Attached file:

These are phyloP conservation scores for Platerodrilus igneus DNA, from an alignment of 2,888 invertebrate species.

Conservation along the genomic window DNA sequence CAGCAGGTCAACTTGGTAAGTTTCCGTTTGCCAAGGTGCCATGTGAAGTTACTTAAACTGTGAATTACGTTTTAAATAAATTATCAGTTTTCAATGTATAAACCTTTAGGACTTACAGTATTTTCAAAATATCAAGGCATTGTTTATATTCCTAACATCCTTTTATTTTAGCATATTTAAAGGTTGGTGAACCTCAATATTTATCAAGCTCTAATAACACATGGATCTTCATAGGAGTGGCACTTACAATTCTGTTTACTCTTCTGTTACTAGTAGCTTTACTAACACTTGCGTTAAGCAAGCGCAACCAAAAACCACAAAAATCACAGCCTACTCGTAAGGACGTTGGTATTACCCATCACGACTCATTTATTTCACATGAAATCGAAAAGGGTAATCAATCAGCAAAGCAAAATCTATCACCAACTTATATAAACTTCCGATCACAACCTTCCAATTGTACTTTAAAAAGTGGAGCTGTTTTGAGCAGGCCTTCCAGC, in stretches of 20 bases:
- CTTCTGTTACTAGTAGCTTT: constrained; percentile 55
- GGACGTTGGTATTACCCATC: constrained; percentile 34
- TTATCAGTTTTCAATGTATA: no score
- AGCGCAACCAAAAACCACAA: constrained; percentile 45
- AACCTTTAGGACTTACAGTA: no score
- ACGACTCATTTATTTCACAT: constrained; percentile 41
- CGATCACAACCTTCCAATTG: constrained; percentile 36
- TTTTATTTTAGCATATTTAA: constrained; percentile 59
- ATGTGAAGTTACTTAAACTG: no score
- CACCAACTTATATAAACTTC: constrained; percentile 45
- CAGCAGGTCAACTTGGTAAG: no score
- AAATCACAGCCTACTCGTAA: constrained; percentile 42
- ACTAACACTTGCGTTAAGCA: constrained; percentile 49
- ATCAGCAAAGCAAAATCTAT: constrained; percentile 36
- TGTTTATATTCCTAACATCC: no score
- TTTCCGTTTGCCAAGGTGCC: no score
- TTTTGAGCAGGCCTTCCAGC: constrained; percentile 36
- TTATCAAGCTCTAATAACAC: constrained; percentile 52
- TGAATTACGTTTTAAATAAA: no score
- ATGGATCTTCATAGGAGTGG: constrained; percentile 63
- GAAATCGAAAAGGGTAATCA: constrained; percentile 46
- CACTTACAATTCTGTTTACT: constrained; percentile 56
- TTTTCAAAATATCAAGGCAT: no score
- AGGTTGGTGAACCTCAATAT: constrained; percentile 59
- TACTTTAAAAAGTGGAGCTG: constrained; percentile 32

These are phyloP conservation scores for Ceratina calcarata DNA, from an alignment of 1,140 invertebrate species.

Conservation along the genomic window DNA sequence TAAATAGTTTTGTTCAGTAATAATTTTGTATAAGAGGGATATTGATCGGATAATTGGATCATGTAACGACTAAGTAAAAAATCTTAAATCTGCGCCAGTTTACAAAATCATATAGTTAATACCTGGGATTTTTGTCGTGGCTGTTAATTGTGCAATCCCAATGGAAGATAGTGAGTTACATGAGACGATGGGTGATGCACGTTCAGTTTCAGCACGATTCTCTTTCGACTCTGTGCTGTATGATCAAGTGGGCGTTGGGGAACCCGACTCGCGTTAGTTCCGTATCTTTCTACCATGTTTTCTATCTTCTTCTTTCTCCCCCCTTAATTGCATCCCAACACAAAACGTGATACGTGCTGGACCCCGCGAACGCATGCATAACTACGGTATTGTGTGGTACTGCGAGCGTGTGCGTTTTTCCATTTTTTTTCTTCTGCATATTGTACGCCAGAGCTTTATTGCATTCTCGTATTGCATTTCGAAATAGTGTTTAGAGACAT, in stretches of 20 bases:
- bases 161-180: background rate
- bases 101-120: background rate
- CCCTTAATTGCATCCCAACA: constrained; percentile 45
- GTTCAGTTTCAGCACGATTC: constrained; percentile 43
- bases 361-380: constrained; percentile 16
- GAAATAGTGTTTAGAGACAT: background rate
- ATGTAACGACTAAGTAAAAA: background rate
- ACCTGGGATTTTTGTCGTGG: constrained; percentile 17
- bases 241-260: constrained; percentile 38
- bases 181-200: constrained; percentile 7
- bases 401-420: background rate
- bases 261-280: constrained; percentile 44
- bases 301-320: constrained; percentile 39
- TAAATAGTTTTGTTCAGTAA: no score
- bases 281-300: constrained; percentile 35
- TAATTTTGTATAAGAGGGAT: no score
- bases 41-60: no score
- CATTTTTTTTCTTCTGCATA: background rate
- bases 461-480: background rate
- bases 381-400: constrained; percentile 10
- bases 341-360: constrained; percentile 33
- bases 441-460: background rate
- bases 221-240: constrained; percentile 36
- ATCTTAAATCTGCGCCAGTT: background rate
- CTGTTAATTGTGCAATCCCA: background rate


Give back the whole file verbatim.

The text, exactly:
These are phyloP conservation scores for Platerodrilus igneus DNA, from an alignment of 2,888 invertebrate species.

Conservation along the genomic window DNA sequence CAGCAGGTCAACTTGGTAAGTTTCCGTTTGCCAAGGTGCCATGTGAAGTTACTTAAACTGTGAATTACGTTTTAAATAAATTATCAGTTTTCAATGTATAAACCTTTAGGACTTACAGTATTTTCAAAATATCAAGGCATTGTTTATATTCCTAACATCCTTTTATTTTAGCATATTTAAAGGTTGGTGAACCTCAATATTTATCAAGCTCTAATAACACATGGATCTTCATAGGAGTGGCACTTACAATTCTGTTTACTCTTCTGTTACTAGTAGCTTTACTAACACTTGCGTTAAGCAAGCGCAACCAAAAACCACAAAAATCACAGCCTACTCGTAAGGACGTTGGTATTACCCATCACGACTCATTTATTTCACATGAAATCGAAAAGGGTAATCAATCAGCAAAGCAAAATCTATCACCAACTTATATAAACTTCCGATCACAACCTTCCAATTGTACTTTAAAAAGTGGAGCTGTTTTGAGCAGGCCTTCCAGC, in stretches of 20 bases:
- CTTCTGTTACTAGTAGCTTT: constrained; percentile 55
- GGACGTTGGTATTACCCATC: constrained; percentile 34
- TTATCAGTTTTCAATGTATA: no score
- AGCGCAACCAAAAACCACAA: constrained; percentile 45
- AACCTTTAGGACTTACAGTA: no score
- ACGACTCATTTATTTCACAT: constrained; percentile 41
- CGATCACAACCTTCCAATTG: constrained; percentile 36
- TTTTATTTTAGCATATTTAA: constrained; percentile 59
- ATGTGAAGTTACTTAAACTG: no score
- CACCAACTTATATAAACTTC: constrained; percentile 45
- CAGCAGGTCAACTTGGTAAG: no score
- AAATCACAGCCTACTCGTAA: constrained; percentile 42
- ACTAACACTTGCGTTAAGCA: constrained; percentile 49
- ATCAGCAAAGCAAAATCTAT: constrained; percentile 36
- TGTTTATATTCCTAACATCC: no score
- TTTCCGTTTGCCAAGGTGCC: no score
- TTTTGAGCAGGCCTTCCAGC: constrained; percentile 36
- TTATCAAGCTCTAATAACAC: constrained; percentile 52
- TGAATTACGTTTTAAATAAA: no score
- ATGGATCTTCATAGGAGTGG: constrained; percentile 63
- GAAATCGAAAAGGGTAATCA: constrained; percentile 46
- CACTTACAATTCTGTTTACT: constrained; percentile 56
- TTTTCAAAATATCAAGGCAT: no score
- AGGTTGGTGAACCTCAATAT: constrained; percentile 59
- TACTTTAAAAAGTGGAGCTG: constrained; percentile 32

These are phyloP conservation scores for Ceratina calcarata DNA, from an alignment of 1,140 invertebrate species.

Conservation along the genomic window DNA sequence TAAATAGTTTTGTTCAGTAATAATTTTGTATAAGAGGGATATTGATCGGATAATTGGATCATGTAACGACTAAGTAAAAAATCTTAAATCTGCGCCAGTTTACAAAATCATATAGTTAATACCTGGGATTTTTGTCGTGGCTGTTAATTGTGCAATCCCAATGGAAGATAGTGAGTTACATGAGACGATGGGTGATGCACGTTCAGTTTCAGCACGATTCTCTTTCGACTCTGTGCTGTATGATCAAGTGGGCGTTGGGGAACCCGACTCGCGTTAGTTCCGTATCTTTCTACCATGTTTTCTATCTTCTTCTTTCTCCCCCCTTAATTGCATCCCAACACAAAACGTGATACGTGCTGGACCCCGCGAACGCATGCATAACTACGGTATTGTGTGGTACTGCGAGCGTGTGCGTTTTTCCATTTTTTTTCTTCTGCATATTGTACGCCAGAGCTTTATTGCATTCTCGTATTGCATTTCGAAATAGTGTTTAGAGACAT, in stretches of 20 bases:
- bases 161-180: background rate
- bases 101-120: background rate
- CCCTTAATTGCATCCCAACA: constrained; percentile 45
- GTTCAGTTTCAGCACGATTC: constrained; percentile 43
- bases 361-380: constrained; percentile 16
- GAAATAGTGTTTAGAGACAT: background rate
- ATGTAACGACTAAGTAAAAA: background rate
- ACCTGGGATTTTTGTCGTGG: constrained; percentile 17
- bases 241-260: constrained; percentile 38
- bases 181-200: constrained; percentile 7
- bases 401-420: background rate
- bases 261-280: constrained; percentile 44
- bases 301-320: constrained; percentile 39
- TAAATAGTTTTGTTCAGTAA: no score
- bases 281-300: constrained; percentile 35
- TAATTTTGTATAAGAGGGAT: no score
- bases 41-60: no score
- CATTTTTTTTCTTCTGCATA: background rate
- bases 461-480: background rate
- bases 381-400: constrained; percentile 10
- bases 341-360: constrained; percentile 33
- bases 441-460: background rate
- bases 221-240: constrained; percentile 36
- ATCTTAAATCTGCGCCAGTT: background rate
- CTGTTAATTGTGCAATCCCA: background rate